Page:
If saxophonist Donny McCaslin's life were made into a movie, the following 'scene' could be a natural start: A young boy perched on a stool on the bandstand at a California mall. Too young to be let loose to wander, it's an efficient way his working father could keep an eye on the boy and still do his regular Sunday gig playing standards.
The grown-up McCaslinnow juggling the delights and rigors of new fatherhood with his career as an outstanding musician with eight highly enjoyable recordings as a leader and many important sideman creditsstill inhabits bandstands. But in his leadership role he does things his way. And, because of his exploratory nature, that doesn't often include standards.
McCaslin explains: "I feel like I want to hear something new, I want to hear something different. I also want it to contain elements of the history of the music I love so much. But I also want to see the music move ahead somehow. It's a bit of a balancing act: I try to spend some time to inform myself about the history, things I've overlooked, to fill in the gaps and try to broaden my knowledge [of the past]. But at the same time, I'm trying to let go of all that, kind of following my own instincts and see where that leads me."
Those instincts have led to some fascinating and productive musical territory. From 2006's Soar
to In Pursuit
with its explorations of AfroPeruvian and various Latin rhythms to Recommended Tools
with its emphasis on the dynamics of trio work and his latest very horn-infused Declaration
, McCaslin's recordings show a developing, cohesive vision. Technical prowess is there, but also feeling. Melody, harmony, rhythm all play their part...
Perhaps that's partly because of those early experiences with his father's band. McCaslin never really got to walk around that mall. Instead, when he was old enough to get off his stool, he'd sit in with the band, playing "Great American Songbook standards and sort of Cal Tjader-esque Latin jazz and R&B kind of things. So I got a lot of experiences hearing and then playing those tunes. [Standards are] what I grew up with and a format I feel comfortable with." [Check out his gorgeous version of Strayhorn's "Isfahan" on Recommended Tools
and even the much earlier rendition on .] ...From the time when I started playing, which was when I was 12 years old, I always felt really called to play. I have found it to be a really meaningful form for self-expression and I just love it so much.
"I also try to write fairly consistently. Many years ago my first big gig was with Gary Burton's group and one thing he said was: 'One way to find your voice as an improviser is through composition.' So I think that's part of it for me, the quest to find my voice."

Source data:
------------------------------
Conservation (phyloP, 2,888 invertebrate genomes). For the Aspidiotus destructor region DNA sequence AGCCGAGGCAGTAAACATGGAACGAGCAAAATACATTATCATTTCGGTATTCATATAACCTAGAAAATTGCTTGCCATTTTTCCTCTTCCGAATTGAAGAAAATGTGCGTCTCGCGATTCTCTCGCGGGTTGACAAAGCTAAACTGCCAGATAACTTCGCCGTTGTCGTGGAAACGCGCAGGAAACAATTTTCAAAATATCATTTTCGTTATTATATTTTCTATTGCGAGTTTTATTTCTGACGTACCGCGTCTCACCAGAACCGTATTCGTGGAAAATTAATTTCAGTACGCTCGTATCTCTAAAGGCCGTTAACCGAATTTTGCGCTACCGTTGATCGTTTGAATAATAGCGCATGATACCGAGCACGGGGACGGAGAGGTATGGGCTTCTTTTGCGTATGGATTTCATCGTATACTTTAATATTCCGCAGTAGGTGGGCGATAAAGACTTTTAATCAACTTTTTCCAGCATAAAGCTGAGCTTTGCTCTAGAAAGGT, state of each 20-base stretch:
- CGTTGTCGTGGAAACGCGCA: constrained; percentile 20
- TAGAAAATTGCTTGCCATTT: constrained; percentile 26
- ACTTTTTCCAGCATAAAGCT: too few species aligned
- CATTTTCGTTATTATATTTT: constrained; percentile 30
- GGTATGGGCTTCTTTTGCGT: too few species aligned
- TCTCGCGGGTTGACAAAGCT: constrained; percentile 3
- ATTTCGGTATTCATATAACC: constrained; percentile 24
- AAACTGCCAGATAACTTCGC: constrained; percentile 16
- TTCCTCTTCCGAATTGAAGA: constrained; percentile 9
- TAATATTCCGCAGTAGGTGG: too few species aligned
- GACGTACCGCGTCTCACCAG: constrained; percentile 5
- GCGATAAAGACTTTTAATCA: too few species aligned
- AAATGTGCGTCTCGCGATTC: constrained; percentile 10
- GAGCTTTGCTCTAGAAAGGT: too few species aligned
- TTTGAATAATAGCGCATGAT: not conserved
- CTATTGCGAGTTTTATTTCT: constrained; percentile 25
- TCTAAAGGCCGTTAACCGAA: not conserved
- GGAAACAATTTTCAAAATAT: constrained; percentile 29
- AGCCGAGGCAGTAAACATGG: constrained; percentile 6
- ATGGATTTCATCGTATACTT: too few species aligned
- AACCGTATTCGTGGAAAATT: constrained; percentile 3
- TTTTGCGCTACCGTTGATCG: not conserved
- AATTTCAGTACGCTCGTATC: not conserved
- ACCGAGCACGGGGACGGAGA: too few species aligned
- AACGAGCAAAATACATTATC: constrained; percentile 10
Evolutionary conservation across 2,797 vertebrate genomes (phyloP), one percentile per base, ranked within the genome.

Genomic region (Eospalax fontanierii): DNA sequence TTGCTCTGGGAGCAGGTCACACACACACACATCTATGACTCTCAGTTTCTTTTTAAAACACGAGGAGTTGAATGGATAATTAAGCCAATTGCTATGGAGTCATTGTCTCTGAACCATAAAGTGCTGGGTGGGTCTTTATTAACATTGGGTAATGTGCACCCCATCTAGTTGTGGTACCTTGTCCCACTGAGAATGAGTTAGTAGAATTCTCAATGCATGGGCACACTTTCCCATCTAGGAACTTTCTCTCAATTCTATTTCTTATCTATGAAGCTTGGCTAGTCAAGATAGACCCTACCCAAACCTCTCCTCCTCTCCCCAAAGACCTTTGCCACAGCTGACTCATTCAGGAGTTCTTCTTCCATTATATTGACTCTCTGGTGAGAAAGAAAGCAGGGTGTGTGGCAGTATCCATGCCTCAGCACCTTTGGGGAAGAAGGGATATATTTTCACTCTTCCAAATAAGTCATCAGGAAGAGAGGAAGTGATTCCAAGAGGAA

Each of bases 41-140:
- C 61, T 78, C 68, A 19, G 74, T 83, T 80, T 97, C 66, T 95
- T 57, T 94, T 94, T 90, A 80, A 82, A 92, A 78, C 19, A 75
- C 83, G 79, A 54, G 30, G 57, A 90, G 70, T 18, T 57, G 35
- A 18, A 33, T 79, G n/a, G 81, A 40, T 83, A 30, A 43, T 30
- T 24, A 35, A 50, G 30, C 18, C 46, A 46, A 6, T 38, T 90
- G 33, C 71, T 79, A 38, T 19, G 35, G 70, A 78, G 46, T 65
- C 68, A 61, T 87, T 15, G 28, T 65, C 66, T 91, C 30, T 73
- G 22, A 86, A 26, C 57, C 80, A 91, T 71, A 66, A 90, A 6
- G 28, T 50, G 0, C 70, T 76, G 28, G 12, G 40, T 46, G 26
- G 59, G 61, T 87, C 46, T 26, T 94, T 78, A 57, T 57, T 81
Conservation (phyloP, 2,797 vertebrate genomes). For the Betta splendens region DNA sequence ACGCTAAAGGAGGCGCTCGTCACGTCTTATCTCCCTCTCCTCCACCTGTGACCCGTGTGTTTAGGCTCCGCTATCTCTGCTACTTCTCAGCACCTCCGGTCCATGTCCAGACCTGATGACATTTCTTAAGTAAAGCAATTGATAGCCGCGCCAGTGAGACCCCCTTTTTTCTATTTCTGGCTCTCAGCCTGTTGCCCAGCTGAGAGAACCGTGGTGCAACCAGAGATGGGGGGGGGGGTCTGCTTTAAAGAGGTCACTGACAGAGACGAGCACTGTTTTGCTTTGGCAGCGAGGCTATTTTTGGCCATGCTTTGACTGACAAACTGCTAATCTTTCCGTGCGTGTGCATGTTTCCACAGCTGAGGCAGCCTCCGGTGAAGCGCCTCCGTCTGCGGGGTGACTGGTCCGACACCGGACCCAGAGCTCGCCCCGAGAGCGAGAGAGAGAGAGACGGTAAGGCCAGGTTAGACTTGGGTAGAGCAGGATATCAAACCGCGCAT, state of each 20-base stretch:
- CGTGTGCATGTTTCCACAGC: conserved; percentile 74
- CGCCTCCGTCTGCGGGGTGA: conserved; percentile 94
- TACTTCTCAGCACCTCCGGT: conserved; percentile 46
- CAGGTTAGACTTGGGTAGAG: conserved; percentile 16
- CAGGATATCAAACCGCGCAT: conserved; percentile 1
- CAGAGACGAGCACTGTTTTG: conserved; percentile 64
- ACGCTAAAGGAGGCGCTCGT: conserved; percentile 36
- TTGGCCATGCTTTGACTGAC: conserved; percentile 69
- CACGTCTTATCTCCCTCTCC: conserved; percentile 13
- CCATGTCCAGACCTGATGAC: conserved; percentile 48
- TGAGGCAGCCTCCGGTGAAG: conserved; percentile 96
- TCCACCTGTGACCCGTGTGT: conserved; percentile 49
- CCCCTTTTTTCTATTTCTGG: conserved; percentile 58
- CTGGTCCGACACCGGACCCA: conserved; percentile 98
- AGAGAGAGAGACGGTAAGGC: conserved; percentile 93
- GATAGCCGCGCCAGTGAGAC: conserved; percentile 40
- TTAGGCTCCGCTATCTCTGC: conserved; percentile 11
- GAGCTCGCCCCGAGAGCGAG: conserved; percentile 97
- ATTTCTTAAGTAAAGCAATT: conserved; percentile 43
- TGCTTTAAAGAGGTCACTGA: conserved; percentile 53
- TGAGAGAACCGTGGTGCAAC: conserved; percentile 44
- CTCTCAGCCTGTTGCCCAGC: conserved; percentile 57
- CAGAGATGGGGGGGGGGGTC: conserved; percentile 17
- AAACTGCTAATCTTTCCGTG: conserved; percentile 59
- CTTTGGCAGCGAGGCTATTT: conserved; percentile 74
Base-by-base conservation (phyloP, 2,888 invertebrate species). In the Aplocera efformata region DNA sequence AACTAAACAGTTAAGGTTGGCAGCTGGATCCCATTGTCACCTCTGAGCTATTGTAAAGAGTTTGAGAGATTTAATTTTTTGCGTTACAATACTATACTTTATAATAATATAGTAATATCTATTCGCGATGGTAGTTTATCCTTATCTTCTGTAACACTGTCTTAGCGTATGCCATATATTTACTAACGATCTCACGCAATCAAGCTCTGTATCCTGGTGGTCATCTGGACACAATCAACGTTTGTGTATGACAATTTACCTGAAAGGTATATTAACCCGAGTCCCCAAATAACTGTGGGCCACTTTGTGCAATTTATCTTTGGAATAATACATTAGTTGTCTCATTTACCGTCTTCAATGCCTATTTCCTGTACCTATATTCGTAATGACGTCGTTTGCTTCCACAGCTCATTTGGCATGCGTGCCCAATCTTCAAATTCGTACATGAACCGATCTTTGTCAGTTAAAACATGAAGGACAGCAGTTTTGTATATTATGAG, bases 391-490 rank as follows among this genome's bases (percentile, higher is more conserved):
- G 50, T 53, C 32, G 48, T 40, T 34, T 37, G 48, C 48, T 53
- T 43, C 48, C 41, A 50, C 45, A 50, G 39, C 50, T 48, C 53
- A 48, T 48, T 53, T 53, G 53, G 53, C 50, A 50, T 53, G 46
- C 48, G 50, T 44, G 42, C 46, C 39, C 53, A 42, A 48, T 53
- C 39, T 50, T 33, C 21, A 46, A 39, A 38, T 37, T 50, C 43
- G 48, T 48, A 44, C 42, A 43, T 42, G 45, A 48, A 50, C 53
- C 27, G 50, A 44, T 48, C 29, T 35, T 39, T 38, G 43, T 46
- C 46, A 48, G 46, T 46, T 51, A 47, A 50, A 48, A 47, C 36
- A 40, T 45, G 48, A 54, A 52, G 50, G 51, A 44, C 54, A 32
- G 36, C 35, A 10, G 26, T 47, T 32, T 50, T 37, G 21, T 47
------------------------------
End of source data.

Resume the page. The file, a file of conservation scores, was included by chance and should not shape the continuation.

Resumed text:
As an in-demand sideman with groups including the Dave Douglas Quintet, Maria Schneider Orchestra (McCaslin was nominated for a Grammy as soloist on her Concert in the Garden), Mingus Dynasty and Mingus Big Band, Gil Evans Orchestra, Ken Schaphorst's big band and work with Pat Metheny, Eddie Gomez, Danilo Perez, Luciana Souza, Brian Blade, the fusion ensemble Steps Ahead and many others, McCaslin has contributed to the quest of other innovators in getting their own voices heard properly. It's a give-and-take process that can run deep, with appreciation on both sides.
"Donny is one of the most thoroughly dedicated musicians I've ever met," says Douglas. "His first gig with the quintet; because of the circumstances it went off without a rehearsal or even a soundcheck. He was perfect, not one note or inflection out of place. In his own work, Donny is one of the most exciting and, well, crushing, tenor players out there. A superb writer with the instrumental muscle to pull off just about anything. On the road I get a lot of inspiration from listening to Donny practice down the hall or backstage. The inspiration continues on stage."
McCaslin credits Douglas as an influence: "I certainly learned a lot from being in his group. Seeing his compositional process. He's a prolific writer and I feel I learned a lot. ...Also, I admire his clarity of vision, his drive and his focus and they're all really impressive and inspiring to me."
McCaslin also cites saxophonist David Binney, a frequent collaborator, as a continuing influence on his constantly evolving learning process. "I've known Dave Binney a long time and I've learned a lot from playing his music and checking out how he writes. ...And he has a great vision as a producer [having produced McCaslin's Declaration, Recommended Tools, In Pursuit and Soar). Says Binney: "He is amazing to produce because he is so open. And he gives me a lot of leeway in the way the projects develop."
And then, there's fatherhood...